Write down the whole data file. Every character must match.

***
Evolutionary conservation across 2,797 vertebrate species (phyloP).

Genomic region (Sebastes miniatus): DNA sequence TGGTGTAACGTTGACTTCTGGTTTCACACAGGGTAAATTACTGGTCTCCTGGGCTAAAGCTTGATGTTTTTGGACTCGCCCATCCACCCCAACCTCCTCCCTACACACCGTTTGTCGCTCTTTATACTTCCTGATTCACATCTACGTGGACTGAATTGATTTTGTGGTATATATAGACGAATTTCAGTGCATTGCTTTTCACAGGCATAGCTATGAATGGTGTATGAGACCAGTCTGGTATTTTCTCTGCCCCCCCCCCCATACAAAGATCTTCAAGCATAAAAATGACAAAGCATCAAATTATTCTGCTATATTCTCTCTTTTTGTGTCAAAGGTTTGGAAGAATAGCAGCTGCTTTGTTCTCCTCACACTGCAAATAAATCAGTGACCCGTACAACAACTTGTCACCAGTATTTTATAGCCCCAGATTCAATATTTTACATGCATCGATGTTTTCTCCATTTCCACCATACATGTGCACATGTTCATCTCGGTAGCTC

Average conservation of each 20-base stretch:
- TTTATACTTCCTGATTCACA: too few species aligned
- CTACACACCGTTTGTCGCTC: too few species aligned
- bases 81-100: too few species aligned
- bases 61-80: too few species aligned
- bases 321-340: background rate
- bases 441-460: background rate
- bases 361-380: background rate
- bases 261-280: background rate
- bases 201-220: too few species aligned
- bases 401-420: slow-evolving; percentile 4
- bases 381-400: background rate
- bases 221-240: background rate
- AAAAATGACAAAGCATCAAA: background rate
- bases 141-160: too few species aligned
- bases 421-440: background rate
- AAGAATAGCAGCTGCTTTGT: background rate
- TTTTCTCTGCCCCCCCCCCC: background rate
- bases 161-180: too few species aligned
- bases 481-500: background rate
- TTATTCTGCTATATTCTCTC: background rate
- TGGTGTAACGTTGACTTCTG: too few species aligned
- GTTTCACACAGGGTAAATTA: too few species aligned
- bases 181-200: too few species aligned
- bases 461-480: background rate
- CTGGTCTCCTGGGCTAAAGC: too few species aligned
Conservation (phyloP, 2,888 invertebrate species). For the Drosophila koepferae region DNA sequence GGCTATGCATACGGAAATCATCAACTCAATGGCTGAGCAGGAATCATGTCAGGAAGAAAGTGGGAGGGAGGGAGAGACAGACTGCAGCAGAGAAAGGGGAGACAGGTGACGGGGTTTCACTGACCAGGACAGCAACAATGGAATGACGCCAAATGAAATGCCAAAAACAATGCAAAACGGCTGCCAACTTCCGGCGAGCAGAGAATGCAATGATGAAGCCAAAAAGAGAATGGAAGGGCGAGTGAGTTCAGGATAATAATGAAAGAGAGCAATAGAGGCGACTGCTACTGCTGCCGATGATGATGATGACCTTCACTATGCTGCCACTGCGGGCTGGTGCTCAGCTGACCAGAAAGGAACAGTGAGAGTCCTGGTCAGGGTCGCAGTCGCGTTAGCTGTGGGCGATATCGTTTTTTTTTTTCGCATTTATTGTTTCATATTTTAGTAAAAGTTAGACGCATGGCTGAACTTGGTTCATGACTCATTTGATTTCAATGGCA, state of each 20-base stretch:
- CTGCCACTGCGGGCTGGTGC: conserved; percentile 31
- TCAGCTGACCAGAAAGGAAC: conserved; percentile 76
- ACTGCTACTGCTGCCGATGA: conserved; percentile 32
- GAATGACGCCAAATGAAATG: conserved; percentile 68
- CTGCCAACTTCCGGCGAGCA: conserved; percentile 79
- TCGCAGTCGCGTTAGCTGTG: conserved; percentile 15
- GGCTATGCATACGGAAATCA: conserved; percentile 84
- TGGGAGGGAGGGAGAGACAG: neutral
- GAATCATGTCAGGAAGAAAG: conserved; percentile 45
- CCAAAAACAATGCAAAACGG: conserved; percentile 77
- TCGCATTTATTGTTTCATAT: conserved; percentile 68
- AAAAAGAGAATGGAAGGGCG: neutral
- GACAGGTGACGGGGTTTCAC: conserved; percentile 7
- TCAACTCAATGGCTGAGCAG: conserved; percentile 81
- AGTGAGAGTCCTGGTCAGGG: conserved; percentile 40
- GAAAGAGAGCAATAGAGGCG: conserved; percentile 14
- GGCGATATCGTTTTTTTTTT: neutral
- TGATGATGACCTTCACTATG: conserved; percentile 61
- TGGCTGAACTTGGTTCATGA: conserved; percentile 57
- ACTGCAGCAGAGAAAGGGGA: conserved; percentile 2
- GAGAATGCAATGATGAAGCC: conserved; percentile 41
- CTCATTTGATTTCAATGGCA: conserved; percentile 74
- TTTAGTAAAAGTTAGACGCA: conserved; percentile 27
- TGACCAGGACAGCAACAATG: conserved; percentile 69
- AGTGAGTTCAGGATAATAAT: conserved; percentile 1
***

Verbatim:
Evolutionary conservation across 2,797 vertebrate species (phyloP).

Genomic region (Sebastes miniatus): DNA sequence TGGTGTAACGTTGACTTCTGGTTTCACACAGGGTAAATTACTGGTCTCCTGGGCTAAAGCTTGATGTTTTTGGACTCGCCCATCCACCCCAACCTCCTCCCTACACACCGTTTGTCGCTCTTTATACTTCCTGATTCACATCTACGTGGACTGAATTGATTTTGTGGTATATATAGACGAATTTCAGTGCATTGCTTTTCACAGGCATAGCTATGAATGGTGTATGAGACCAGTCTGGTATTTTCTCTGCCCCCCCCCCCATACAAAGATCTTCAAGCATAAAAATGACAAAGCATCAAATTATTCTGCTATATTCTCTCTTTTTGTGTCAAAGGTTTGGAAGAATAGCAGCTGCTTTGTTCTCCTCACACTGCAAATAAATCAGTGACCCGTACAACAACTTGTCACCAGTATTTTATAGCCCCAGATTCAATATTTTACATGCATCGATGTTTTCTCCATTTCCACCATACATGTGCACATGTTCATCTCGGTAGCTC

Average conservation of each 20-base stretch:
- TTTATACTTCCTGATTCACA: too few species aligned
- CTACACACCGTTTGTCGCTC: too few species aligned
- bases 81-100: too few species aligned
- bases 61-80: too few species aligned
- bases 321-340: background rate
- bases 441-460: background rate
- bases 361-380: background rate
- bases 261-280: background rate
- bases 201-220: too few species aligned
- bases 401-420: slow-evolving; percentile 4
- bases 381-400: background rate
- bases 221-240: background rate
- AAAAATGACAAAGCATCAAA: background rate
- bases 141-160: too few species aligned
- bases 421-440: background rate
- AAGAATAGCAGCTGCTTTGT: background rate
- TTTTCTCTGCCCCCCCCCCC: background rate
- bases 161-180: too few species aligned
- bases 481-500: background rate
- TTATTCTGCTATATTCTCTC: background rate
- TGGTGTAACGTTGACTTCTG: too few species aligned
- GTTTCACACAGGGTAAATTA: too few species aligned
- bases 181-200: too few species aligned
- bases 461-480: background rate
- CTGGTCTCCTGGGCTAAAGC: too few species aligned
Conservation (phyloP, 2,888 invertebrate species). For the Drosophila koepferae region DNA sequence GGCTATGCATACGGAAATCATCAACTCAATGGCTGAGCAGGAATCATGTCAGGAAGAAAGTGGGAGGGAGGGAGAGACAGACTGCAGCAGAGAAAGGGGAGACAGGTGACGGGGTTTCACTGACCAGGACAGCAACAATGGAATGACGCCAAATGAAATGCCAAAAACAATGCAAAACGGCTGCCAACTTCCGGCGAGCAGAGAATGCAATGATGAAGCCAAAAAGAGAATGGAAGGGCGAGTGAGTTCAGGATAATAATGAAAGAGAGCAATAGAGGCGACTGCTACTGCTGCCGATGATGATGATGACCTTCACTATGCTGCCACTGCGGGCTGGTGCTCAGCTGACCAGAAAGGAACAGTGAGAGTCCTGGTCAGGGTCGCAGTCGCGTTAGCTGTGGGCGATATCGTTTTTTTTTTTCGCATTTATTGTTTCATATTTTAGTAAAAGTTAGACGCATGGCTGAACTTGGTTCATGACTCATTTGATTTCAATGGCA, state of each 20-base stretch:
- CTGCCACTGCGGGCTGGTGC: conserved; percentile 31
- TCAGCTGACCAGAAAGGAAC: conserved; percentile 76
- ACTGCTACTGCTGCCGATGA: conserved; percentile 32
- GAATGACGCCAAATGAAATG: conserved; percentile 68
- CTGCCAACTTCCGGCGAGCA: conserved; percentile 79
- TCGCAGTCGCGTTAGCTGTG: conserved; percentile 15
- GGCTATGCATACGGAAATCA: conserved; percentile 84
- TGGGAGGGAGGGAGAGACAG: neutral
- GAATCATGTCAGGAAGAAAG: conserved; percentile 45
- CCAAAAACAATGCAAAACGG: conserved; percentile 77
- TCGCATTTATTGTTTCATAT: conserved; percentile 68
- AAAAAGAGAATGGAAGGGCG: neutral
- GACAGGTGACGGGGTTTCAC: conserved; percentile 7
- TCAACTCAATGGCTGAGCAG: conserved; percentile 81
- AGTGAGAGTCCTGGTCAGGG: conserved; percentile 40
- GAAAGAGAGCAATAGAGGCG: conserved; percentile 14
- GGCGATATCGTTTTTTTTTT: neutral
- TGATGATGACCTTCACTATG: conserved; percentile 61
- TGGCTGAACTTGGTTCATGA: conserved; percentile 57
- ACTGCAGCAGAGAAAGGGGA: conserved; percentile 2
- GAGAATGCAATGATGAAGCC: conserved; percentile 41
- CTCATTTGATTTCAATGGCA: conserved; percentile 74
- TTTAGTAAAAGTTAGACGCA: conserved; percentile 27
- TGACCAGGACAGCAACAATG: conserved; percentile 69
- AGTGAGTTCAGGATAATAAT: conserved; percentile 1